CBC speaker to address data growth, use

People are creating data at an unprecedented rate because of technology and social media, and what is being done with that data can benefit or concern those who post it, says the next Red Deer College perspectives speaker.

People are creating data at an unprecedented rate because of technology and social media, and what is being done with that data can benefit or concern those who post it, says the next Red Deer College perspectives speaker.

Nora Young, the host of CBC radio’s Spark, will be in Red Deer on March 11 to talk about new technology, how people can protect themselves and how this newly created data be used to benefit people and communities.

“I’m talking about the amount of data you and I and everyone is starting to generate about their daily lives,” said Young.

“First of all, looking at why we’re doing this because it is kind of strange, but more broadly what that information can be used for. So part of it is looking at the useful stuff we can do with that, but also some of the potentially scary implications, especially around privacy.”

This includes people who post photos of brandname items, tweet about products, post reviews on websites like Yelp.com or status updates. Young said on its own that information could be considered fairly trivial, but when it is aggregated it shows trends and helps advertisers.

“I think that’s the interesting thing (but) we don’t tend to think about it that way (as data),” said Young.

“When you actually look at all of these little pieces of the puzzle coming together, you can think about it as data.

“Businesses are starting to think about it as data. In the fall, Twitter and Facebook started making the kinds of information people post about television shows available to TV networks. It’s essentially research data for them.”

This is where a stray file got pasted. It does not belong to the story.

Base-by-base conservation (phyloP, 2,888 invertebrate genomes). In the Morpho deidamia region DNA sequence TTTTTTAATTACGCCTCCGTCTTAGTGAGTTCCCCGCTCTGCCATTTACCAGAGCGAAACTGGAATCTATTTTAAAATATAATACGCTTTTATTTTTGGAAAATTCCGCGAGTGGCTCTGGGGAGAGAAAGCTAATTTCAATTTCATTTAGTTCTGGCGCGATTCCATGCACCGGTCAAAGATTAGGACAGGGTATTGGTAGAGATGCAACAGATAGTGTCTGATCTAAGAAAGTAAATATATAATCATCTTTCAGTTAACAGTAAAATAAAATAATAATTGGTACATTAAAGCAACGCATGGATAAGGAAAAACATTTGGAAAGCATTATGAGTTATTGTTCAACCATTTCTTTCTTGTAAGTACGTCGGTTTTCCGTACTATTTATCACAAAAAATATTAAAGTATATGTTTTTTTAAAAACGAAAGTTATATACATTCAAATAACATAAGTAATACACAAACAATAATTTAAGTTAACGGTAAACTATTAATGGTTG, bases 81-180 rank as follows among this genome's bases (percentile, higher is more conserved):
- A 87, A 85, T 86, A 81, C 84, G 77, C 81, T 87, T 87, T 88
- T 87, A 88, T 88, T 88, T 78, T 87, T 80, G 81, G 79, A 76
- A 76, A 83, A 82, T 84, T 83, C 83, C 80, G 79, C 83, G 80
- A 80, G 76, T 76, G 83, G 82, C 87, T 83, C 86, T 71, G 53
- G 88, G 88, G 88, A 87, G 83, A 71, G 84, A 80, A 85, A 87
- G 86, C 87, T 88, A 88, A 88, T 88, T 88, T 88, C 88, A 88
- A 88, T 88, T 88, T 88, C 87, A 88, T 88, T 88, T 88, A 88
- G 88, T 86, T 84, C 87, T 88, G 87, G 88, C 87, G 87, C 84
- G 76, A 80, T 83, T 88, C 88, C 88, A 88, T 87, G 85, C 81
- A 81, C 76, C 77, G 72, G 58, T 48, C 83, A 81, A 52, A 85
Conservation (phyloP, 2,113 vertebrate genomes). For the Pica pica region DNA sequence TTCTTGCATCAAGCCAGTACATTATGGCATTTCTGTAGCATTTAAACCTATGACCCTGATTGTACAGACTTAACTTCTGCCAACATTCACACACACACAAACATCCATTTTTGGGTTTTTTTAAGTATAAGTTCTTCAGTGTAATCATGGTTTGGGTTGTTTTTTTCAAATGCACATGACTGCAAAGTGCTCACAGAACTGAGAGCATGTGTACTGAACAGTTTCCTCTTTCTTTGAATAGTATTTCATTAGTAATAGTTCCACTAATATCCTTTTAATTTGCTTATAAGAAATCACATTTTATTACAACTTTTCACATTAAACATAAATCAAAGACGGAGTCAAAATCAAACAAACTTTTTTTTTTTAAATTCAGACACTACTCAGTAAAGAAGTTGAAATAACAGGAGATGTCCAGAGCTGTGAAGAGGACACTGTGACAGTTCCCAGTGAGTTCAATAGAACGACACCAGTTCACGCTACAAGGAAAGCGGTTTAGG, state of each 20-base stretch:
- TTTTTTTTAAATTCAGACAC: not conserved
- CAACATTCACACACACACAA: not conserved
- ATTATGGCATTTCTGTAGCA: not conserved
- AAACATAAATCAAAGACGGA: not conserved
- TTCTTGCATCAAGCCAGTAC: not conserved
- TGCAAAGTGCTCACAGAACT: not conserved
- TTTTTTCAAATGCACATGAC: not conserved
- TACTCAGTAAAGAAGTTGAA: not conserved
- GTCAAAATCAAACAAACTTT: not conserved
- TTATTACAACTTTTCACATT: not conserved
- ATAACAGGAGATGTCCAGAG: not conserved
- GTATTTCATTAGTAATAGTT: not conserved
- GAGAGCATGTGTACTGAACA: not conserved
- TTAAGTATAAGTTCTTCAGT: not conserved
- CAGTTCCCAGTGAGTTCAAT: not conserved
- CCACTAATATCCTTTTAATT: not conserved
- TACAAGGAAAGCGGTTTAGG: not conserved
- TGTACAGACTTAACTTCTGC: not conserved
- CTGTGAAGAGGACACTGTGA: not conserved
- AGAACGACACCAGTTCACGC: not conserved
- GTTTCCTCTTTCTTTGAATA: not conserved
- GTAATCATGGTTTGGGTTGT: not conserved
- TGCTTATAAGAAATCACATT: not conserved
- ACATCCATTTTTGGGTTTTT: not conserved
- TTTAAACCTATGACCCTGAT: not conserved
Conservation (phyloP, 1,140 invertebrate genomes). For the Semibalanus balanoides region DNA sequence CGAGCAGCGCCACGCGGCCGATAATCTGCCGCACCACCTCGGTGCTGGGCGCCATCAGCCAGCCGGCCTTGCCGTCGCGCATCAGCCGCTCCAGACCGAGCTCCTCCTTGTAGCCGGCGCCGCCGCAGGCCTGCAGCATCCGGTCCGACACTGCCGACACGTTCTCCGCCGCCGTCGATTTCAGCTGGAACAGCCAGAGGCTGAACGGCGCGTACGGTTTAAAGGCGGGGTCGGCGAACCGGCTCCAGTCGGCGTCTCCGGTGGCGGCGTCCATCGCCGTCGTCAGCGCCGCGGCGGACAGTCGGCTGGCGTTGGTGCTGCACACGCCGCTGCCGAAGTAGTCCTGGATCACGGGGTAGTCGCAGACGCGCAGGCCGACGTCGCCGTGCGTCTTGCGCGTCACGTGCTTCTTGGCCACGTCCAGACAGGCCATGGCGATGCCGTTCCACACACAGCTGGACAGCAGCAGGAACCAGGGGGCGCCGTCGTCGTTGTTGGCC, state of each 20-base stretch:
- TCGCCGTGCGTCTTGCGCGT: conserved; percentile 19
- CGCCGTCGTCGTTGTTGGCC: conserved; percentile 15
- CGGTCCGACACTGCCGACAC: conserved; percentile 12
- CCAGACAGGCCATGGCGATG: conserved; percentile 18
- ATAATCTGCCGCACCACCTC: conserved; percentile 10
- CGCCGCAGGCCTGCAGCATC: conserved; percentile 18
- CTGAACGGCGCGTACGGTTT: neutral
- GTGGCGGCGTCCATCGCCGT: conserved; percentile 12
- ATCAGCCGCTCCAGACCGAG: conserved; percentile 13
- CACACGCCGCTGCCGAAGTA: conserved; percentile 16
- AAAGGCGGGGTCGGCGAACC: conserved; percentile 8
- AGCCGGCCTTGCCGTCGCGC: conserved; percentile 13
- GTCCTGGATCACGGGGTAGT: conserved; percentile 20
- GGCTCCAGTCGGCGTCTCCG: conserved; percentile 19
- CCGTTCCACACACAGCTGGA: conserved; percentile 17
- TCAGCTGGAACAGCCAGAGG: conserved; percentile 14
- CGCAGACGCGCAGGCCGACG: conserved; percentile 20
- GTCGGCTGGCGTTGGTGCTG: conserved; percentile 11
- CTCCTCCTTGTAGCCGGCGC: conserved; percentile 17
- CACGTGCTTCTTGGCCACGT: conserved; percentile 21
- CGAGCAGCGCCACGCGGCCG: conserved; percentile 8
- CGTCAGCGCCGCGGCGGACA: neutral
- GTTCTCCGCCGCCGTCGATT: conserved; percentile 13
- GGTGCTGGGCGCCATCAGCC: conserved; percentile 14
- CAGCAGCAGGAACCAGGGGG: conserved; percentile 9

But people don’t think about it this way. Instead, users share the information on these social media sites with people they think may be interested in it.

Young will do two talks at RDC: one in the evening aimed at the general public and one in the afternoon talking with students.

“In the afternoon it’s going to be a little more informal and is a little bit more structured around privacy and how privacy is changing,” said Young. The evening talk will touch on privacy concerns as well.

“What’s really happening is we’re seeing a sea of change in terms of not only the amount of information out there about us, but also the kinds of things it can be used for. Both for good and for ill,” said Young.

“What I would like people to think about is their data and their information. To think about the fact their data has value to them and other people and to think about the fact they can be activists about what their data is used for.

“As we go forward, we’re going to see the use of data as a political issue. What I really want to do is raise people’s level of awareness about that and to be aware of how quickly our lives are changing and how quickly data is becoming a force for social benefit, and a force that could potentially compromise your privacy.”

Young will take the stage at the RDC Mainstage, 100 College Blvd., starting at 7:30 p.m. on Tuesday, March 11. Tickets cost $42 and are available through the Black Knight Inn ticket centre, by calling 403-755-6626 or 1-800-661-8793, or online at www.bkticketcentre.ca.


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